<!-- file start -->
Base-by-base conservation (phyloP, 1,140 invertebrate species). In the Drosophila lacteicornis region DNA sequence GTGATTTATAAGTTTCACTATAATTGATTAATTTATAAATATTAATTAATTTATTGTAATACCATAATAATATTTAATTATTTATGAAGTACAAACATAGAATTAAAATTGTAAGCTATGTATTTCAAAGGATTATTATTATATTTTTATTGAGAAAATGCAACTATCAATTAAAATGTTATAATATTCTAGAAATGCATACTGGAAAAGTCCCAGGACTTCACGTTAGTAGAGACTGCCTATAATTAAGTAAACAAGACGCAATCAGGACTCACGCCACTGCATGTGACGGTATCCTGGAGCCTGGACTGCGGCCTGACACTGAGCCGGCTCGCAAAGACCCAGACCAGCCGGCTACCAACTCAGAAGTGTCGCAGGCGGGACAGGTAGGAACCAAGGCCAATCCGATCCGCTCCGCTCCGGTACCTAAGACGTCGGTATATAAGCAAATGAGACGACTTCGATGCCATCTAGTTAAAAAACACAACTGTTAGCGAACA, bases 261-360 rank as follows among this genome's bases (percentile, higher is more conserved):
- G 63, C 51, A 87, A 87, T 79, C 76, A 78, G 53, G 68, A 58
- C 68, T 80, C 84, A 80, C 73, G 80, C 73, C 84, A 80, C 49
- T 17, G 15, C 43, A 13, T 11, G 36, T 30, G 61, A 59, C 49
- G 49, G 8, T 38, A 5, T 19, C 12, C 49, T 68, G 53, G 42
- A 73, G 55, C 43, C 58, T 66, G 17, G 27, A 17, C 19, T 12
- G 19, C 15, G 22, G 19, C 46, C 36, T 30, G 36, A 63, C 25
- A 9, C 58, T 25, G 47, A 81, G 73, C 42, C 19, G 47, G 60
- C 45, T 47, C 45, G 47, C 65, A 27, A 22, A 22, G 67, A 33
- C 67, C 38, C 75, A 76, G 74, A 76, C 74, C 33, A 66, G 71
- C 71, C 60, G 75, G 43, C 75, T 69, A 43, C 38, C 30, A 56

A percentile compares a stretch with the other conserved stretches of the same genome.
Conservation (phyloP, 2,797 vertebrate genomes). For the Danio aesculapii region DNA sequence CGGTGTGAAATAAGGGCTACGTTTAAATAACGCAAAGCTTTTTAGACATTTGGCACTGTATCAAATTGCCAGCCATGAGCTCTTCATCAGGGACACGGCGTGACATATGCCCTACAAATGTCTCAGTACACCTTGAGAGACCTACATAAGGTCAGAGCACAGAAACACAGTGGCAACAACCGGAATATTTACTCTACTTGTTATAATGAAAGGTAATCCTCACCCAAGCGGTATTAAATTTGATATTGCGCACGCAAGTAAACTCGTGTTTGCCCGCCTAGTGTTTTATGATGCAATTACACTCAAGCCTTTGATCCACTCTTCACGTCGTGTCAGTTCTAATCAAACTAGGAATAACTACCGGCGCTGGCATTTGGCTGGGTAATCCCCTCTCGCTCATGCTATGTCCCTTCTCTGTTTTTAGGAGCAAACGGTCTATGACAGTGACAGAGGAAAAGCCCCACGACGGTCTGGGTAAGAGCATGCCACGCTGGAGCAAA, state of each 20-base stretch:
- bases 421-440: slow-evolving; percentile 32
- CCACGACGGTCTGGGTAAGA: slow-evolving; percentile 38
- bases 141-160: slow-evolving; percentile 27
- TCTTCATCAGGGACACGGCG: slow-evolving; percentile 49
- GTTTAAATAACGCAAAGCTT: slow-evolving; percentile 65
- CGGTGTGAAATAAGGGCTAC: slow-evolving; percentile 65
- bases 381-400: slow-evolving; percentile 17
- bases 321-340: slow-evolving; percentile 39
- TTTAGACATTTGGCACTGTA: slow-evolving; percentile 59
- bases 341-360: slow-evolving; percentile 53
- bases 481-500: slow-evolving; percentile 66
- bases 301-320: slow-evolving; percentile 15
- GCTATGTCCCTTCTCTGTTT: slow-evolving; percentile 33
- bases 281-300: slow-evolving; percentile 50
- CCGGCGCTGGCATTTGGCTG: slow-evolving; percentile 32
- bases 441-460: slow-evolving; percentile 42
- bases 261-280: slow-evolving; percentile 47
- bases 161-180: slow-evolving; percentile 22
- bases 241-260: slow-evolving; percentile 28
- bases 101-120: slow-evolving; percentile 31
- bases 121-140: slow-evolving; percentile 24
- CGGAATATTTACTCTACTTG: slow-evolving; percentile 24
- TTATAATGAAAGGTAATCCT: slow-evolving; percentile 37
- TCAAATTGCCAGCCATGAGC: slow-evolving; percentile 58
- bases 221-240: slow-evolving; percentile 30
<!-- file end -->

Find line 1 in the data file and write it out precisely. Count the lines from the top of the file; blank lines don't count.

Base-by-base conservation (phyloP, 1,140 invertebrate species). In the Drosophila lacteicornis region DNA sequence GTGATTTATAAGTTTCACTATAATTGATTAATTTATAAATATTAATTAATTTATTGTAATACCATAATAATATTTAATTATTTATGAAGTACAAACATAGAATTAAAATTGTAAGCTATGTATTTCAAAGGATTATTATTATATTTTTATTGAGAAAATGCAACTATCAATTAAAATGTTATAATATTCTAGAAATGCATACTGGAAAAGTCCCAGGACTTCACGTTAGTAGAGACTGCCTATAATTAAGTAAACAAGACGCAATCAGGACTCACGCCACTGCATGTGACGGTATCCTGGAGCCTGGACTGCGGCCTGACACTGAGCCGGCTCGCAAAGACCCAGACCAGCCGGCTACCAACTCAGAAGTGTCGCAGGCGGGACAGGTAGGAACCAAGGCCAATCCGATCCGCTCCGCTCCGGTACCTAAGACGTCGGTATATAAGCAAATGAGACGACTTCGATGCCATCTAGTTAAAAAACACAACTGTTAGCGAACA, bases 261-360 rank as follows among this genome's bases (percentile, higher is more conserved):